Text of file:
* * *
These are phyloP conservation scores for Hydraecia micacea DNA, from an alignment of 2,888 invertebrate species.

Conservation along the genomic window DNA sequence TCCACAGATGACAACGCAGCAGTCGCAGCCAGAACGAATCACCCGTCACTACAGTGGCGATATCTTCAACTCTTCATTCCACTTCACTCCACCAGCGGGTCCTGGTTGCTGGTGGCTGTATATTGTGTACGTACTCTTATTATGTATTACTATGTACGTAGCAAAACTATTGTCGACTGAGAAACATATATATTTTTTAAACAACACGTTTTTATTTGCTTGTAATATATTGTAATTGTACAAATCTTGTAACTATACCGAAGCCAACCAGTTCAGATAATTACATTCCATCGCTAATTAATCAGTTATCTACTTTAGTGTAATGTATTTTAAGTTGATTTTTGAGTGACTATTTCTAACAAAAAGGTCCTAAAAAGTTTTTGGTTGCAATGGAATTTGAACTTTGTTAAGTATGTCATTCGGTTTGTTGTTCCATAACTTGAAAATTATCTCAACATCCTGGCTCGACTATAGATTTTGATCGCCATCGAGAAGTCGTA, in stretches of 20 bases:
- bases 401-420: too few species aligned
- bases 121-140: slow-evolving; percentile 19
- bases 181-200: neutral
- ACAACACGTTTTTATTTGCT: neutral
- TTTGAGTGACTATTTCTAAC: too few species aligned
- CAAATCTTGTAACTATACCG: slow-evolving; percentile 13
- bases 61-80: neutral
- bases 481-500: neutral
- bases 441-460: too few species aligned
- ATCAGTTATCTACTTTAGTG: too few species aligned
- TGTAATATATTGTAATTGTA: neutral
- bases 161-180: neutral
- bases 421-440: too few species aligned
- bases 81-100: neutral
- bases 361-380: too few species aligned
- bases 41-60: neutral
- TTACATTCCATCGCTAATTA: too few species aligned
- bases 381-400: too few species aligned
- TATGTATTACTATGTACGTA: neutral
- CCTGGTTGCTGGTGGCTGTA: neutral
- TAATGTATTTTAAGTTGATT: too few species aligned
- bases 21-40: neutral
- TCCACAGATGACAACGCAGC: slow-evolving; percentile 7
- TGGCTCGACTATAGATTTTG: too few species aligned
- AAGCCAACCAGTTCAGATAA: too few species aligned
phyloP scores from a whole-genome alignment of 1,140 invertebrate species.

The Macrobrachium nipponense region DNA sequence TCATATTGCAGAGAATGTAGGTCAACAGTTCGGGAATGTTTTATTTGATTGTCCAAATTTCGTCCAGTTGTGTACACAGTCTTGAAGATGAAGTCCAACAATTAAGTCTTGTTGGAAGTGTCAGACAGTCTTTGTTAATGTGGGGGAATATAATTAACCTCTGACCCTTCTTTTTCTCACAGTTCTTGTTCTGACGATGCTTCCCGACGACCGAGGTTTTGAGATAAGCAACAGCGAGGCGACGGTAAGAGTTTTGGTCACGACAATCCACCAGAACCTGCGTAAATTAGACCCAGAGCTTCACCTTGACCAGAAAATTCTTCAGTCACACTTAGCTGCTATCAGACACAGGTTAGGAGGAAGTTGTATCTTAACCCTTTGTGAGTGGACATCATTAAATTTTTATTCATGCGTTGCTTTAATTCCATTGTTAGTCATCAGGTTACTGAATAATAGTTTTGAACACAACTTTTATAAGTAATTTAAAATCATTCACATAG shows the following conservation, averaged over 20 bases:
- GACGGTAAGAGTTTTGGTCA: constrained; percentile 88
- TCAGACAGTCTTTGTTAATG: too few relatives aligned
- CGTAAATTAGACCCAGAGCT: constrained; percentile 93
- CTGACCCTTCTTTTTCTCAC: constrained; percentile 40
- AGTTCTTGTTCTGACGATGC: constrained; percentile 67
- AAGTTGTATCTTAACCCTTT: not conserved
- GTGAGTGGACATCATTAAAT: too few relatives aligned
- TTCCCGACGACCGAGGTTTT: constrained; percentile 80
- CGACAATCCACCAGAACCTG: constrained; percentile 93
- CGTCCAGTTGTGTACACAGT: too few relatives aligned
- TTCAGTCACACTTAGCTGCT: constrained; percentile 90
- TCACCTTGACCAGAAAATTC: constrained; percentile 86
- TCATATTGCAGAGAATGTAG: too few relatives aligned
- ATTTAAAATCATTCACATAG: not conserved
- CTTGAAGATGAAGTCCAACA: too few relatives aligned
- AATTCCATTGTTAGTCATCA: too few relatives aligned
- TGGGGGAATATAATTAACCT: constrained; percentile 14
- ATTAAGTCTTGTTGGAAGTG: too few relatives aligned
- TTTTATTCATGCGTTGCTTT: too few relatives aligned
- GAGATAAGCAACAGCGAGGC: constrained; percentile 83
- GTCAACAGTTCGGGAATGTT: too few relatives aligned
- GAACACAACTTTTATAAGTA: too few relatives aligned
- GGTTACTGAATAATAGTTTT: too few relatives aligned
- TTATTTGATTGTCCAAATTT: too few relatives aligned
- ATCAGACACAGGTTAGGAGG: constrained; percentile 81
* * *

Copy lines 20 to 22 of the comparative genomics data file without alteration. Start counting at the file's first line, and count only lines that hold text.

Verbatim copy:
- bases 381-400: too few species aligned
- TATGTATTACTATGTACGTA: neutral
- CCTGGTTGCTGGTGGCTGTA: neutral